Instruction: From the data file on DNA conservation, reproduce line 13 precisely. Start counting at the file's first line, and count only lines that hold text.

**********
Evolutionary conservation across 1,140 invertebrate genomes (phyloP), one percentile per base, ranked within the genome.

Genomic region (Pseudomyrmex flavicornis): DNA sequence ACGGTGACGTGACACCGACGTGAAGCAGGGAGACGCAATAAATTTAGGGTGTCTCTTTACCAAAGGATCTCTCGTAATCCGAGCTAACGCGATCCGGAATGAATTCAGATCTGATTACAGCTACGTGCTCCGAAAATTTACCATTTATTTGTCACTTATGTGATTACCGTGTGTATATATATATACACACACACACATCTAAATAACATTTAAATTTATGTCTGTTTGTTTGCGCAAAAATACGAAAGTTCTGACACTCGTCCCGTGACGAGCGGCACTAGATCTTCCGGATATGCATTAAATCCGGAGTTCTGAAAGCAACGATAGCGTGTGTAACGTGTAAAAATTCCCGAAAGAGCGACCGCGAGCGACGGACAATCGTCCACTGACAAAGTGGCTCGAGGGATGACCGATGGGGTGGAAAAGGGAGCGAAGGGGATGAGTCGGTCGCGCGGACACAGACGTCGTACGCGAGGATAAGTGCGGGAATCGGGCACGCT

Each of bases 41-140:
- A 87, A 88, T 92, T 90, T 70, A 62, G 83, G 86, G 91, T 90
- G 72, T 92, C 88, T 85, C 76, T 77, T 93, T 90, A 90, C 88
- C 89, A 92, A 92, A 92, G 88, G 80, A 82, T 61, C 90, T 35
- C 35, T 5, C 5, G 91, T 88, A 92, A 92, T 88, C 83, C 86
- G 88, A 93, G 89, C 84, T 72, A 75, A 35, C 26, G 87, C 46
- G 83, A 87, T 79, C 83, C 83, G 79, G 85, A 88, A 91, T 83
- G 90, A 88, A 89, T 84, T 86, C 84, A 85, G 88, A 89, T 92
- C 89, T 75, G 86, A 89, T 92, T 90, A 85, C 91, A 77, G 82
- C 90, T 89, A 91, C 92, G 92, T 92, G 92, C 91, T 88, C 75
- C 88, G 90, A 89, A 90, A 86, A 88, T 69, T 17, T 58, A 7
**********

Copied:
- C 88, G 90, A 89, A 90, A 86, A 88, T 69, T 17, T 58, A 7